UNDERSTANDING SUICIDE AND RISK

SUICIDE STATISTICS AND UK POLICY

Suicide accounts for an estimated 1.4% of all deaths worldwide (World Health Organisation, WHO 2014). On average, someone dies by suicide every 40 seconds somewhere in the world (Preventing Suicide: A Global Imperative 2014). Many more people die by suicide each year than in road traffic accidents, yet the funding for suicide prevention has been significantly lower in comparison to road accident prevention (Aleman 8c Denys 2014). Recent findings indicate that over 100 people are affected by every single suicide (Cerel et al 2019), with an increased likelihood of suicidal ideation, depression and anxiety for those closest to the individual (Cerel et al 2016).

In the United Kingdom, approximately 6,000 people die by suicide per year (Office for National Statistics, ONS 2018,2019). According to the latest ONS statistics, the 2019 suicide rate for England and Wales was 11.0 deaths per 100,000 people (ONS 2020), the highest seen since 2000. Suicide and injury or poisoning of undetermined intent was the leading cause of death for both males and females aged 20-34 years in the United Kingdom between 2001 and 2018. Males had over three times the number of deaths from suicide compared with females for each year observed in this age group. Over the past decade, middle- aged men in their 40s and 50s have had the highest suicide rates of any age group or gender (ONS 2020). Despite significant efforts in public health initiatives to prevent suicide and the roll-out of crisis teams across the United Kingdom, there has been little variation in the rate of suicide since 2008 (Brown et al 2020).

Less than one third of people who end their life by suicide (28%) have accessed mental health services in the 12 months prior to death (Brown et al 2020). About one third of people who think about ending their life go on to attempt suicide, and 60% of these transitions occur within the first year after onset of suicidal thoughts (Nock et al 2008). It is estimated that for each adult who dies by suicide, there are likely to be 20-30 suicide attempts, though this varies widely according to age and gender. Suicide and suicide-related behaviours also cause considerable distress to those who lose a friend or family member through suicide. For all these reasons it is a major public health problem which requires an informed and compassionate response from anyone who can help.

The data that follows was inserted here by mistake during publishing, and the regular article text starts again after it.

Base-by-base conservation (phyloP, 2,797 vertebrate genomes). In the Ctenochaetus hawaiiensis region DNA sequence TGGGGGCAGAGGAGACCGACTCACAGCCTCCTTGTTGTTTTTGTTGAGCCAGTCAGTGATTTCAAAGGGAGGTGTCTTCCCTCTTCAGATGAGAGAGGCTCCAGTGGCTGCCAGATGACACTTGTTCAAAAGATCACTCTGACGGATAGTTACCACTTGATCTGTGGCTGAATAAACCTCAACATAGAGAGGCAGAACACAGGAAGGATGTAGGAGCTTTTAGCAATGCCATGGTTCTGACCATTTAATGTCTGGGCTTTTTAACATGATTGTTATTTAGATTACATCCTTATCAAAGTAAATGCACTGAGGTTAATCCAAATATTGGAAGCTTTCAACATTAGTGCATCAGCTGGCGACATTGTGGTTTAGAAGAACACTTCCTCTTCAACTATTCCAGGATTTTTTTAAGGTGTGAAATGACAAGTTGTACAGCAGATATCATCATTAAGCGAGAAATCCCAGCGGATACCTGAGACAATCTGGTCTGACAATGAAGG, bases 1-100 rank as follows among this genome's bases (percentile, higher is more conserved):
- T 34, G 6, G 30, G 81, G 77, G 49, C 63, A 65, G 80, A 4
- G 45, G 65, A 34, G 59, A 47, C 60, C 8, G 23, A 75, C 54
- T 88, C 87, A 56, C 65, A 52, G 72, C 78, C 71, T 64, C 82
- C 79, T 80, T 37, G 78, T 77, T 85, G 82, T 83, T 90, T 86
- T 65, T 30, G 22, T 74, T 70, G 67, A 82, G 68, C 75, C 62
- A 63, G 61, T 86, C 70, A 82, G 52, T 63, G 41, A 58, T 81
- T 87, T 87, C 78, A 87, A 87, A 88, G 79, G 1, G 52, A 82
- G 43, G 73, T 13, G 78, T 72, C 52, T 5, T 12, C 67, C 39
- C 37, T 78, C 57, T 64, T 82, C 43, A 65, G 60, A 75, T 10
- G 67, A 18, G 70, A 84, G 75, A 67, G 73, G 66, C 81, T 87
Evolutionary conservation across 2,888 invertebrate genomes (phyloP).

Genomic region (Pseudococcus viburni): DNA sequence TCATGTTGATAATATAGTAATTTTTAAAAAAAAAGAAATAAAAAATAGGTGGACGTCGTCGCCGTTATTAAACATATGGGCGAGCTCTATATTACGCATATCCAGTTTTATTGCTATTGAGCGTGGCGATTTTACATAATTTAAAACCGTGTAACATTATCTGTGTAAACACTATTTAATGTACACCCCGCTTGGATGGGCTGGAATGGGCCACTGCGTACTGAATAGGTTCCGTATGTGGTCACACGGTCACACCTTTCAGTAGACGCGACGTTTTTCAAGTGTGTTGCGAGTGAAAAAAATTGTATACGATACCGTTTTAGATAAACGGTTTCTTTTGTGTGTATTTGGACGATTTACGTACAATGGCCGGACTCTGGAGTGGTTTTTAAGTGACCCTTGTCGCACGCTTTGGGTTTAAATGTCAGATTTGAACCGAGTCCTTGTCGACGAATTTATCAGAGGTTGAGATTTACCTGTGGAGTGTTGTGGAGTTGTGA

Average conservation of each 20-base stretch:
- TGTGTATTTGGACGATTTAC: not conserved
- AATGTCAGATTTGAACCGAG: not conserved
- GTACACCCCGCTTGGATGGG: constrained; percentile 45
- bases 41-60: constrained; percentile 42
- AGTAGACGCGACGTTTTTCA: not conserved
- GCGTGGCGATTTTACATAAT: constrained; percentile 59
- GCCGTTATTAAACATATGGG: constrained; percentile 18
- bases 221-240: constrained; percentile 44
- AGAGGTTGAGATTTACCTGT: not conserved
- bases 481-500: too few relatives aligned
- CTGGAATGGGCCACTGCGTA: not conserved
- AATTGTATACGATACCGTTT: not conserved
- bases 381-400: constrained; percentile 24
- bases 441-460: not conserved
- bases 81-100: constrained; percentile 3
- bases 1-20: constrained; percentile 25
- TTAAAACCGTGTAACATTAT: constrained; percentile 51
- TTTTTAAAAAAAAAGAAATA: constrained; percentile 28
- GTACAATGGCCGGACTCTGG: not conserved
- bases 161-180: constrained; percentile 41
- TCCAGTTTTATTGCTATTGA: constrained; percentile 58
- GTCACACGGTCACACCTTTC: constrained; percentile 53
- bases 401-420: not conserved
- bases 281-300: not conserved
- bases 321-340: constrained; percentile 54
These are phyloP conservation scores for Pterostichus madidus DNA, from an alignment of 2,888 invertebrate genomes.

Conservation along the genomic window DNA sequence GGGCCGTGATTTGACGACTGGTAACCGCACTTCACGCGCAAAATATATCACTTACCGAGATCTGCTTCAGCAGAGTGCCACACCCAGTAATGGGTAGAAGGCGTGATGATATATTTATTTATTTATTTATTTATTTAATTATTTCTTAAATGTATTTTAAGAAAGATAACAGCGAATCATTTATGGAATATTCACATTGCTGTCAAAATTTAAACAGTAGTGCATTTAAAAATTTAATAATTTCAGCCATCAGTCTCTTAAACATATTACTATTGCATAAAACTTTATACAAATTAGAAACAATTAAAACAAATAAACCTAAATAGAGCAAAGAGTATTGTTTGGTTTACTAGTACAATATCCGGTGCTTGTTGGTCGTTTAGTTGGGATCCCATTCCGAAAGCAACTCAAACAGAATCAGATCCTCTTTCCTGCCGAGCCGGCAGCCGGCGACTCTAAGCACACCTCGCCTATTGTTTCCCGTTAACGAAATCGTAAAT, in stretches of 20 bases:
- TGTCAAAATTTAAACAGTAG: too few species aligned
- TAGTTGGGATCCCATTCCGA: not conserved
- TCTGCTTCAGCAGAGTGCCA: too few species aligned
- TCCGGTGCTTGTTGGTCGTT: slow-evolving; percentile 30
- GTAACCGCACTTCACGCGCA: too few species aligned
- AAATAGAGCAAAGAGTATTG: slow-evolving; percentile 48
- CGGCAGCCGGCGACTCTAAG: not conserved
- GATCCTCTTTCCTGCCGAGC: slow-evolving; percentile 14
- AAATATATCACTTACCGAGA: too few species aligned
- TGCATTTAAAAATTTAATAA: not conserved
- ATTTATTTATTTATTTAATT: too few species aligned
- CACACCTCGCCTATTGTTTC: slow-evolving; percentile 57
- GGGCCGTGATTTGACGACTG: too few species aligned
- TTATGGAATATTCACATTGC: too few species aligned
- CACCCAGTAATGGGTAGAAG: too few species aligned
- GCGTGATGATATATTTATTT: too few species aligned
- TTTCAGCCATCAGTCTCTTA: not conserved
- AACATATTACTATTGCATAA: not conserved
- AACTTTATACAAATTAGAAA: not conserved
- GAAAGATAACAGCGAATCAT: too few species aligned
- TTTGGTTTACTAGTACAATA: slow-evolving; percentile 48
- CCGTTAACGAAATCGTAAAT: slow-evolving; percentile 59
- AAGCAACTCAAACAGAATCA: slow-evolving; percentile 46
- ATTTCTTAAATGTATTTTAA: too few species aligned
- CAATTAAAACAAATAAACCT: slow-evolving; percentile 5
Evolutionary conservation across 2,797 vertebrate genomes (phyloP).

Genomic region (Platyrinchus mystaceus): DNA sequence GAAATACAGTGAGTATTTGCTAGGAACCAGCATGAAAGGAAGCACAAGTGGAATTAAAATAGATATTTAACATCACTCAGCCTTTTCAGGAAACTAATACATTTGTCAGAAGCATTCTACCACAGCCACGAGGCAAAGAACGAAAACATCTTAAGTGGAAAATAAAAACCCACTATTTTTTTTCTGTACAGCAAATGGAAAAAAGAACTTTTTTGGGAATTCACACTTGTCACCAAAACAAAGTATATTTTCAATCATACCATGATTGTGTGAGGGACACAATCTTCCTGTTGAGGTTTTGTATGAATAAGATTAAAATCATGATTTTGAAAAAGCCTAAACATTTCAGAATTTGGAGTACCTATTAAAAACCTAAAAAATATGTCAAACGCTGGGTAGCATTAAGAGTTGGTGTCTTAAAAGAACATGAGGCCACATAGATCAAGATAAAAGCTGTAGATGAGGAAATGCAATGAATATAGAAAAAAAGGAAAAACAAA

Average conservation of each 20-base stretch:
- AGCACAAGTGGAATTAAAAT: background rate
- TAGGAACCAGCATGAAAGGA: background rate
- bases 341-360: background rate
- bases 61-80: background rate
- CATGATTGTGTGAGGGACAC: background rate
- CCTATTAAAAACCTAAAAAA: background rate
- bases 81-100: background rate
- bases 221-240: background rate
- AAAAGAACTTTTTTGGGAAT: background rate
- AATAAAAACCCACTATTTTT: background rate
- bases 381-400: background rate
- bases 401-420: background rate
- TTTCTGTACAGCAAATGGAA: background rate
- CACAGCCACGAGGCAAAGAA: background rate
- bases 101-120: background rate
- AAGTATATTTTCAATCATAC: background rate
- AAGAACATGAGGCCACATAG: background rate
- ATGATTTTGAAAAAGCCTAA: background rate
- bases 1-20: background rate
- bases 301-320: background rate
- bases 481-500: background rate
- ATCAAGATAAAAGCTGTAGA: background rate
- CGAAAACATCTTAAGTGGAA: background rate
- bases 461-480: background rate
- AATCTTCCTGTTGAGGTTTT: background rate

Over the last decade important progress has been made to reduce suicide. In 2012, the UK government published its national suicide prevention strategy, which set out groups at higher risk and priority areas for action. In 2014, the WHO set the goal of a 10% reduction in suicide by 2020 through raising awareness, systematically mapping occurrences and developing nationally tailored suicide prevention strategies within the general population, and health services in particular (WHO 2014). The Five Year Forward View for Mental Health (Mental Health Task Force 2016) set a national ambition to reduce suicides by 10% by 2020/21. The National Strategy committed to tackling suicide in six key areas for action, with the scope of the strategy subsequently expanded (HMG 2017) to include addressing self-harm as a new key area: